11.09.04 Works of Mercy
My continuing effort to understand what happened to "moral values":
I was raised a Catholic and I have to give a lot of credit to my religious education for my "moral values." But isn't it funny how the definitions have changed?
I'm look back in time to "works of mercy." According to the Catholic Encyclopedia at New Advent:
The corporal works of mercy are as follows:
The spiritual works of mercy are:
These were interpreted to me as issues of social justice. My generation of Catholics flocked into the Peace Corps, flooded schools of social work, and populated the ranks of not-for-profit agencies. Where governments deprived people of their rights, their ability to make a living, and their ability to speak out, then revolution was the way to go. (I was a student of Latin American literature, so the message was doubly loud -- posters of Che Guevara everywhere.)
No one really spoke about homosexuality, but after a while I realized what a high degree of lesbianism there was among the nuns who taught me to work for social justice. It was not an issue.
And when, in a terrible conflux of events, a college friend of mine got pregnant, it was a religious network that helped get her to New York, the only state that offered legal abortions in 1970. No questions asked -- only compassion.
The ranks of social service agencies are still filled with aging Catholic baby boomers, but somehow the definition of "works of mercy" got changed. All you ever hear from the Catholic hierarchy anymore is the cult of the fetus (when you aren't reading about their sexual abuse settlements). A secondary message condemns homosexuality, but we always knew the Church was skittish about sex in general (except when priests found their own exceptions).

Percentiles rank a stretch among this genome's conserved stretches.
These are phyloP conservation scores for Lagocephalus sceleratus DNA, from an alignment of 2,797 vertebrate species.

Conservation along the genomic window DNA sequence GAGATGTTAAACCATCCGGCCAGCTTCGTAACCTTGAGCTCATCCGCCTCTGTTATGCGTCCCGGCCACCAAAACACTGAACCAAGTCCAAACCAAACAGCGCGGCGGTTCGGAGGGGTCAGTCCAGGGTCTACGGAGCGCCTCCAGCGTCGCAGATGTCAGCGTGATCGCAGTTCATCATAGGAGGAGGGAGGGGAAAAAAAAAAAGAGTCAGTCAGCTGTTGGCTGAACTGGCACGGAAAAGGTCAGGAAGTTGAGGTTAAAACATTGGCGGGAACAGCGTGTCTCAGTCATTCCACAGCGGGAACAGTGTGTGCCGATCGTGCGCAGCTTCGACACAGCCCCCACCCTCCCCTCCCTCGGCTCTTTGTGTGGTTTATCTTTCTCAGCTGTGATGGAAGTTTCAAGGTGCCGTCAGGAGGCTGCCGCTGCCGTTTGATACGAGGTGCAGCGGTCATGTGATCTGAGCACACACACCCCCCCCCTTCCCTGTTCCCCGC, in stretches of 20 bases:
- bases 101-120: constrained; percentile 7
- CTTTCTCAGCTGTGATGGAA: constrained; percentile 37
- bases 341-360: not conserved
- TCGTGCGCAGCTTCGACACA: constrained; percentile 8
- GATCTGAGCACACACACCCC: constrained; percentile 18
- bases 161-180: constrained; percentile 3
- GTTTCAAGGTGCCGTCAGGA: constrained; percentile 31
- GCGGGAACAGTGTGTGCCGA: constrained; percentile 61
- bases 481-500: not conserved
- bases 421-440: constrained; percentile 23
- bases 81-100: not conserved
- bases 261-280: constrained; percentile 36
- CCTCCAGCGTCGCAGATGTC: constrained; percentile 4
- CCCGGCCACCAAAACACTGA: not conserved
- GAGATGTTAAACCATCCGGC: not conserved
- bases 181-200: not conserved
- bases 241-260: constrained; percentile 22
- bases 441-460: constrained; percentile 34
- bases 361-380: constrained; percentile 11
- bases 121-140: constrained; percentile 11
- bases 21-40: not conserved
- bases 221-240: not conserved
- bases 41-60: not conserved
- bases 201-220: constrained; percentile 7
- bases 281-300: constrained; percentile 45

Things that were traditionally private became more public as we worked our way through the "let it all hang out" years. Abortion became legal -- and maybe some thought this allowed women to make the decision too casually.
And maybe there was a pervasive kind of disillusionment. Social programs didn't always work the way we wanted. The poor didn't always show up for the jobs we gave them. Sometimes the homeless trashed their subsidized rooms. The Great Society had to face the terrible imperfections of the people it so generously aimed to help. And all those foreign pagan babies we baptized -- they grew up to be nationalists who threw out the missionaries and overthrew colonialist rule.
Religious people serious about doing God's work sought out the truly innocent -- the beings who could not betray them. And they discovered the fetus.
Works of mercy have been pretty much boiled down to admonishing the sinners. Compassion and social justice must be reserved for the deserving and we now know that once you've popped out of the womb your evil nature takes over (crying, demanding, curious, uncontrollable).
Is this what happened?
There was a priest in Rochester -- James Callan -- who revitalized a poor inner city church. Their outreach programs were exemplars of the "works of mercy" and social justice that I was steeped in as a youth. But he made the mistakes of letting women say Mass, letting non-Catholics receive Communion, and blessing gay unions. Rome went ballistic. Our indulgent bishop had to toe the line. Jim Callan was given the choice of signing a paper denouncing his past practice or leaving the priesthood. With enormous sorrow, he left the Church. He and his colleagues and his loyal parishioners went off to form their own little independent church. If only he'd stuck to vandalizing abortion clinics and abusing altar boys, he'd still be a Catholic in good standing.